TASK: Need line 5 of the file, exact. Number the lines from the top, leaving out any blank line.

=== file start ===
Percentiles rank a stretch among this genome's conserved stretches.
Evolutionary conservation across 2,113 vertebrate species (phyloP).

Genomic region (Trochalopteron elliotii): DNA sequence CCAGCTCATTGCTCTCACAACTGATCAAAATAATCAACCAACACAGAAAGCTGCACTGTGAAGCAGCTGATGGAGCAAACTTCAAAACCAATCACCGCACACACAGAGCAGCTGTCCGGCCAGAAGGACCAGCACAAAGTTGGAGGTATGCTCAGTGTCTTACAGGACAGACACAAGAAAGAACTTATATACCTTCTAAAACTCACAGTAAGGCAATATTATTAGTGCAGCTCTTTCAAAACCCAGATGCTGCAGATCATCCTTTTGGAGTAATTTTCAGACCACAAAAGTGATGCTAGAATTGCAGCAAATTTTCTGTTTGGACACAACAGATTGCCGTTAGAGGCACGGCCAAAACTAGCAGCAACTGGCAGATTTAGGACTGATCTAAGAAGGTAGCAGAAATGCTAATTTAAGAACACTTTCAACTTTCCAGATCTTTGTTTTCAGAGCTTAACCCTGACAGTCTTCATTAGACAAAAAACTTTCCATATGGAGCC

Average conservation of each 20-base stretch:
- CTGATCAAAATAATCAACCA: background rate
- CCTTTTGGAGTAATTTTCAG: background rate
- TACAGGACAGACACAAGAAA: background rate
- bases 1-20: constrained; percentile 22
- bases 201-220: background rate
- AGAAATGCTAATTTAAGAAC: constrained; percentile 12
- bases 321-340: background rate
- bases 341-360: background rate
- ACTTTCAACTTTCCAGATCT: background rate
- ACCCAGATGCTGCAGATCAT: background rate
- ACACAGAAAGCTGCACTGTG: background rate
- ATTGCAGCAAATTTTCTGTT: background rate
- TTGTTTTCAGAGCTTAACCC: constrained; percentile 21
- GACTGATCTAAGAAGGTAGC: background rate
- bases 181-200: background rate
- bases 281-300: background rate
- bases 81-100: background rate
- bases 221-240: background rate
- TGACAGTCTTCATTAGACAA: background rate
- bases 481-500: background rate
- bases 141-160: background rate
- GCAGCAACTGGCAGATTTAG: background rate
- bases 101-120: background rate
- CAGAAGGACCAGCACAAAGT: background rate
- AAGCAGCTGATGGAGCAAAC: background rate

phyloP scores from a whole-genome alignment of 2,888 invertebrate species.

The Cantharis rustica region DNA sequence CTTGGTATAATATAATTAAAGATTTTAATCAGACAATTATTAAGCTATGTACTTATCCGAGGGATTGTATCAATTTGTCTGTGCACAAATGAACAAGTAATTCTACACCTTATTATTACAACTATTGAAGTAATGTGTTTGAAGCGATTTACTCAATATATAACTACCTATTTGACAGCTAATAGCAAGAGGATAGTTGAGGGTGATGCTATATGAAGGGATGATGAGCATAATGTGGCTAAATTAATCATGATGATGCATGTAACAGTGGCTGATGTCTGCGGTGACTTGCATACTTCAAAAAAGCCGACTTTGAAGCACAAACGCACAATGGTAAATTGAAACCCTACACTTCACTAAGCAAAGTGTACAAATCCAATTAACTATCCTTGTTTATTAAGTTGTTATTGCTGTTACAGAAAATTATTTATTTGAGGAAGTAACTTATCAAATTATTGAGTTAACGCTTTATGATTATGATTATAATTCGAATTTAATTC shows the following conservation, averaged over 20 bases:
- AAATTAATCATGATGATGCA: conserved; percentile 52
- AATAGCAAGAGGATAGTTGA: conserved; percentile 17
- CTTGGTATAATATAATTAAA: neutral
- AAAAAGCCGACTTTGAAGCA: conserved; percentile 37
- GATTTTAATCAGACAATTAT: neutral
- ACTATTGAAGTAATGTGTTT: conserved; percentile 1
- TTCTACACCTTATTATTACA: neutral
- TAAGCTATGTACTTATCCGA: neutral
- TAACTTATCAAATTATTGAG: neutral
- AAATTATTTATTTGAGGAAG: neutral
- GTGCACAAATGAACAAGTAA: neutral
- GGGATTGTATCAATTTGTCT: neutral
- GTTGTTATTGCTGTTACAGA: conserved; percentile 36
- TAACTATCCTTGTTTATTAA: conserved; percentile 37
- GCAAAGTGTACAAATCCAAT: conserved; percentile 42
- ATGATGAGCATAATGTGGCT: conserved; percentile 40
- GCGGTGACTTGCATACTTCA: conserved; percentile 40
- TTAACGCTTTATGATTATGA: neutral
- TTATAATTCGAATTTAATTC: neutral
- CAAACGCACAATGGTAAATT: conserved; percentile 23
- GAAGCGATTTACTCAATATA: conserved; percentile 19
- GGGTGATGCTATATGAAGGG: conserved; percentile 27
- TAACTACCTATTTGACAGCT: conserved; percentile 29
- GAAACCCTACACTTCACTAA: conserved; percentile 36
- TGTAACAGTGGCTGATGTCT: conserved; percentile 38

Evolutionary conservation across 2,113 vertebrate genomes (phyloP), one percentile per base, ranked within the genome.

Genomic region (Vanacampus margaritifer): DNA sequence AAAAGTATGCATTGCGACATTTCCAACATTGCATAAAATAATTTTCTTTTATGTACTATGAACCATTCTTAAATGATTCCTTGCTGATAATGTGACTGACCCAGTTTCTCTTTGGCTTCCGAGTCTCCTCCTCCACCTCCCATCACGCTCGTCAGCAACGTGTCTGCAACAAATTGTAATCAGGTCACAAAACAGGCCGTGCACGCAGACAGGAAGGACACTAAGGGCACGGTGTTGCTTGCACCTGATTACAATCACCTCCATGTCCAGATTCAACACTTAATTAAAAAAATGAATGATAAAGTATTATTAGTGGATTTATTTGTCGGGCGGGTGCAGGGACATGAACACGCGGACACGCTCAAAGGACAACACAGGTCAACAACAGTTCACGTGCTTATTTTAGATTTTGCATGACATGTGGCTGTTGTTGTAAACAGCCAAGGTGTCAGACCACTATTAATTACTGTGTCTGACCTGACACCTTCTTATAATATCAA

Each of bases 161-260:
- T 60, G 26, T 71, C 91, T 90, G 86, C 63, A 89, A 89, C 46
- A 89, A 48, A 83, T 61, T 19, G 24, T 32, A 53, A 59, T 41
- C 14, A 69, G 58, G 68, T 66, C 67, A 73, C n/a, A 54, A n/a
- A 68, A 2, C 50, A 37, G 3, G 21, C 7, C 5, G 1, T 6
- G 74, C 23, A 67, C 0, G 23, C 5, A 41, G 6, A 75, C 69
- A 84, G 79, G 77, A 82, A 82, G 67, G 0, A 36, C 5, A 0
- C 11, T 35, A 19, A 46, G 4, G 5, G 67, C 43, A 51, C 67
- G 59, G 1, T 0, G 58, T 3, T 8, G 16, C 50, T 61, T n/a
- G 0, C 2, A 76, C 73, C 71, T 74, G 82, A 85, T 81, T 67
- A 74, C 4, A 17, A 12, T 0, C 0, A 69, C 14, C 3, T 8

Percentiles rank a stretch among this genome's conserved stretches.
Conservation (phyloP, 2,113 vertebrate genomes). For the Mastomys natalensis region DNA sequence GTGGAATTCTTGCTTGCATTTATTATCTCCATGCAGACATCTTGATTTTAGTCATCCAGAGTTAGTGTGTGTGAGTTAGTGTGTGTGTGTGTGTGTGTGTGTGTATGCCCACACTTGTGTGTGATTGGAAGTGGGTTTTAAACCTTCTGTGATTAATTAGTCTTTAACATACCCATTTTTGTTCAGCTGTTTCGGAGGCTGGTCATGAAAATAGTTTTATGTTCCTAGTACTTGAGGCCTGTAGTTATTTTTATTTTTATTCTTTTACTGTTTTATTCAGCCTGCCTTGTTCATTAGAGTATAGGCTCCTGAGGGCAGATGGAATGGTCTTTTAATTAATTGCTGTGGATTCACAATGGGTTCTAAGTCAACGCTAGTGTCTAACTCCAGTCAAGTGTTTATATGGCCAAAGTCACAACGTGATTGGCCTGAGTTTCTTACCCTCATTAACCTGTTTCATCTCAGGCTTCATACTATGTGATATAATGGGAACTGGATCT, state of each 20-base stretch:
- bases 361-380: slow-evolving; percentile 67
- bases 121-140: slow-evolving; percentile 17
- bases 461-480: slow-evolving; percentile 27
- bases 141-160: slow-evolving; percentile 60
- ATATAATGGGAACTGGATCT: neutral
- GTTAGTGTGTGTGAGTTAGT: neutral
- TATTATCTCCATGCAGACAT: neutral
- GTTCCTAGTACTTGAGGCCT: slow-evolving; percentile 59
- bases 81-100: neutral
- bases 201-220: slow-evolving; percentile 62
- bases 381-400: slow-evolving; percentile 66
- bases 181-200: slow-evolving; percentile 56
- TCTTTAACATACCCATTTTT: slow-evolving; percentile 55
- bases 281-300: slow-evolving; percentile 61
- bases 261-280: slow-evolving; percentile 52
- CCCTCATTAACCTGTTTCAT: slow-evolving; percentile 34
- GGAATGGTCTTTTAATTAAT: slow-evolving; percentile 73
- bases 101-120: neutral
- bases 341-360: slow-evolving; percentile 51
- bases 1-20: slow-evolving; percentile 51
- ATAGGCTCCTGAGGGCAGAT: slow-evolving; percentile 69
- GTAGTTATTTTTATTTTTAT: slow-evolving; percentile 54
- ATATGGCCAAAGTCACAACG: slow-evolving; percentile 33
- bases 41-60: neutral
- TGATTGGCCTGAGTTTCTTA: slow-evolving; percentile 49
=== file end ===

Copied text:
- CTGATCAAAATAATCAACCA: background rate